Sie sind auf Seite 1von 6

Subaltern Ethico-politics

http://democracies2come.blogspot.in/p/subaltern-definition.html
Subaltern Ethico-politics
Ethico-politics and the Subaltern
The subaltern might be summarized as spaces cut off from the lines of social mob
ility, or as women and men outside the lines of socio-economic class mobility, p
articularly rural illiterate women and men of the global south. Those active in
such spaces are illegible to those who occupy the space produced by complicity w
ith the patriarchal state and the secular liberal European imaginary, so communi
cation from and with the subaltern is troubled by foundational problems of the p
olitics of knowledge and action.
The term as classically defined in the writings of Antonio Gramsci (on southern
peasants) has meant a worker outside of systems of industrial production, someth
ing like a subproletariat, generally small-scale agrarian workers characterized
by weak socio-political consciousness. The term was adapted from Gramsci by the
Subaltern Studies group in India of historians and critics to emphasize rural r
esistance to British colonial rule in India, associating the term subaltern with
armed anticolonial insurgencies. Gayatri Spivak intervened in this approach by
recognizing that the subaltern was gendered and not easy to understand or even n
ame. And the term has spread to use in understanding rural and urban areas in La
tin America, East and Southeast Asia, Africa, and other regions.
Demographically subalterns might be understood in Spivak s writings to mean someth
ing like peasants and fisherfolk of the global south (Responsibility 88, 93). Re
adings or locations to start to understand the historical conditions of the suba
ltern might include Samir Amin s Unequal Development or, for works more centered o
n women s labor, Noeleen Heyzer s Daughters in Industry, Dignity and Daily Bread by
Swasti Mitter and Shiela Rowbotham, or Allen and Wolkowitz s Homeworking. (Subalt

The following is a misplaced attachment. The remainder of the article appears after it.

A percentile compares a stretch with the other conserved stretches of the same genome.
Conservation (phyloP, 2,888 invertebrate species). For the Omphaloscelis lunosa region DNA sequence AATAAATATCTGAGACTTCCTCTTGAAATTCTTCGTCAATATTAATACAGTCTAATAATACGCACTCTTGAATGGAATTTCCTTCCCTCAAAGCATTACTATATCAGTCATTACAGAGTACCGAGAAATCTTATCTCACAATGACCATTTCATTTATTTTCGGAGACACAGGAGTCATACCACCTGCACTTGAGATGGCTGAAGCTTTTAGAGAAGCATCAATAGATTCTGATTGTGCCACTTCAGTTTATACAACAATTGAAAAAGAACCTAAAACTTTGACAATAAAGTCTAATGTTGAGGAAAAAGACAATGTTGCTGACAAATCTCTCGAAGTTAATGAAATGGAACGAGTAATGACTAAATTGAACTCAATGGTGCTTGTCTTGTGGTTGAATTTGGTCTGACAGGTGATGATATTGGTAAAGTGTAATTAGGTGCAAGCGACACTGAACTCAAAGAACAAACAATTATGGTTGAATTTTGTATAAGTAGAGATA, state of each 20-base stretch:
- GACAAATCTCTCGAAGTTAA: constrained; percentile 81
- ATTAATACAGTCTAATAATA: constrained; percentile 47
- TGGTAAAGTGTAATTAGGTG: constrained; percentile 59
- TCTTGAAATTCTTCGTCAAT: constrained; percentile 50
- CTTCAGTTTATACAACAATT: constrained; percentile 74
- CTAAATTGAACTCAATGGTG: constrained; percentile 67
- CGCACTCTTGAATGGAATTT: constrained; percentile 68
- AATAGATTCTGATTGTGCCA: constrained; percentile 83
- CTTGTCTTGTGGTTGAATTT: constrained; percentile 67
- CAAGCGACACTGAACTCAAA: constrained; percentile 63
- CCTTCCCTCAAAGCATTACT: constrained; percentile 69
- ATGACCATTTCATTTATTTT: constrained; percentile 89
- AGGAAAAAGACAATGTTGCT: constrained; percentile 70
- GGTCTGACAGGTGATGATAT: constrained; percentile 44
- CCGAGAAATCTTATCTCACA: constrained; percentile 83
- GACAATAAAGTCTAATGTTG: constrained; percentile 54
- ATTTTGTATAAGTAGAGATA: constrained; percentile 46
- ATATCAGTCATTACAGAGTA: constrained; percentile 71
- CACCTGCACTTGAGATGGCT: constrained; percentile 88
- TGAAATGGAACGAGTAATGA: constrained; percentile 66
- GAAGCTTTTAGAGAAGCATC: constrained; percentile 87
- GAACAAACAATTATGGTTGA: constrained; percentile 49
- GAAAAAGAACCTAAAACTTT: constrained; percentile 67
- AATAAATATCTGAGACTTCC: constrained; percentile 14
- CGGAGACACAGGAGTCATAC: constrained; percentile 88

ern Talk 294)
Examples of the subaltern include the illiterate rural women of the global south
that Spivak emphasizes in her work, including children in two aboriginal pocket
s of western West Bengal, India, and in southern Yunnan, China, where she has co
nstructed schools to work with subalterns. Other examples from fiction of subalt
erns include several figures found in the stories of Mahasweta Devi, such as the
pterodactyl in her story of that name and a number of women characters (e.g., J
ashoda, in the story Stanyadini translated by Spivak as Breast-Giver ). Insurgents wh
o might be considered subaltern include Bhubaneswari Bhaduri, about whom Spivak
wrote her initial article on the subaltern, and several figures prominent in the
fictional works of Mahasweta Devi (Draupadi; The Hunt ). Spivak has also written a
bout Assia Djebar, who includes Lla Zohra and other figures among the Algerian m
ujahidat or women freedom-fighters that she mentions in her autobiographical wor
k, Fantasia.
Spivak notes that gender is important in considering the subaltern ( Subaltern Stu
dies 226-32), so she has at times emphasized rural, illiterate women of the globa
l south, as in the Sahel, West Bengal, Bangladesh, southern Yunnan China, Afghan
istan, and elsewhere. Yet subalterns are also found in urban settings, as in the
low-income housing tracts of Wahran, Algeria, where Spivak worked in the early
1990s, or urban homeless and school dropout populations. Urban subalterns might
be compared usefully to what Fanon and some Marxists call the lumpenproletariat,
a population of often illiterate unemployed and underemployed urban underclass.